SMA Solar sees U.S. duties making only small dent in market

Marcus Newton
January 28, 2018

Earlier this week, the Trump administration implemented a tariff on imported solar panels, which has understandably rattled the solar industry. Here's how First Solar can lock in its advantage for years to come.

SunPower has argued that its premium-priced panels, which are among the most efficient in the industry at transforming sunlight into electricity, should receive an exemption from the tariffs because their unique technology can not be compared with that of more conventional models, including those made by the companies that sought the tariffs, Suniva and SolarWorld.

There's already 7.5 GW of that supply already contracted as of First Solar's last disclosure, meaning there's 6.3 GW of solar panels available to sell in the USA tariff-free. The tariff, recommended by the bipartisan U.S. International Trade Commission, is created to help these companies compete for the domestic solar market. The president says the move is to protect American jobs, but critics say the opposite will happen.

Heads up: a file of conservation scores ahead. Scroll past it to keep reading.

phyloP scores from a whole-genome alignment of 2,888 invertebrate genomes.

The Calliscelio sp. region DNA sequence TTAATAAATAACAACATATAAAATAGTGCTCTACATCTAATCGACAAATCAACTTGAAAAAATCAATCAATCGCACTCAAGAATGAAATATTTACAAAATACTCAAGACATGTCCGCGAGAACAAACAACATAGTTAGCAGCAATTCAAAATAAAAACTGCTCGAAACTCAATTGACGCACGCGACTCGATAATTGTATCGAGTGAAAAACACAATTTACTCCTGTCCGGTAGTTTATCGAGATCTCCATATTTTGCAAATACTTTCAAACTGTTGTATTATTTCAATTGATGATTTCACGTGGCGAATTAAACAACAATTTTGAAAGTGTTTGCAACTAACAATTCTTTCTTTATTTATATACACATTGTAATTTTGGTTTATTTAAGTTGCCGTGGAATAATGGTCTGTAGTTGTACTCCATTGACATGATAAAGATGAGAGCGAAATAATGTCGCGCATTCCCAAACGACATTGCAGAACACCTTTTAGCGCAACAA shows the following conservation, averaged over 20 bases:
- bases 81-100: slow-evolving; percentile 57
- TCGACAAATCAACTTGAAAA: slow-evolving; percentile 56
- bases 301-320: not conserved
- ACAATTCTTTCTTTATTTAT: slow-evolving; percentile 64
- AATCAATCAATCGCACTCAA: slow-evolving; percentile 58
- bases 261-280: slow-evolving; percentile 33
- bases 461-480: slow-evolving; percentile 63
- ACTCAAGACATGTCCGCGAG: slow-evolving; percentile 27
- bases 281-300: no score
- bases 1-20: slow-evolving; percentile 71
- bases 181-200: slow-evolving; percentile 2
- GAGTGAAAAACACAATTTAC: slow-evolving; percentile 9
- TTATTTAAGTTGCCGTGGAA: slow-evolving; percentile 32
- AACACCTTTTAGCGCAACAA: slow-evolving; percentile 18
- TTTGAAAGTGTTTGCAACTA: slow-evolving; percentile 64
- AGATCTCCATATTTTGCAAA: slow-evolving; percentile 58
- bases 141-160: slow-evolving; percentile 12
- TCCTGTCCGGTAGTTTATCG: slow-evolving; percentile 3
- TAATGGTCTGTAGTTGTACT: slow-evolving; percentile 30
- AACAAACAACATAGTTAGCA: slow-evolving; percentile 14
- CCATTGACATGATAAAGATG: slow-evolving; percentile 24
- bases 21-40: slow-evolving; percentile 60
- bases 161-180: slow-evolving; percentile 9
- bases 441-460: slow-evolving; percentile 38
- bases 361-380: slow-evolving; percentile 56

"In this case, it really did not start with him", Gore reportedly said. "Sungevity's strategic aim will continue to remain steadfast on opening new solar markets in the coming year, ensuring existing markets remain accessible and contributing to job growth in one of the fastest growing industries in the United States". The other 36,000 workers built mounting systems, inverters, tracking systems, and other auxiliary hardware.

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SunPower Chief Executive Tom Werner says the company is going to put a $20 million US factory expansion and hundreds of new jobs on hold.

The tariff may not have as big an impact as the market thinks, either.

The US government argued that its domestic manufacturers could not compete with what it said were artificially lower-priced Asian solar panels. Overall, Hopper is concerned that this will drive businesses away from choosing solar as their power option. But with the tariff, he says only the upper class will benefit. There's a good chance it has a crippling effect, reducing our ability to modernize our electrical infrastructure and combat climate change.

"Our industry will emerge from this", says Hopper.

Other reports by MaliBehiribAe

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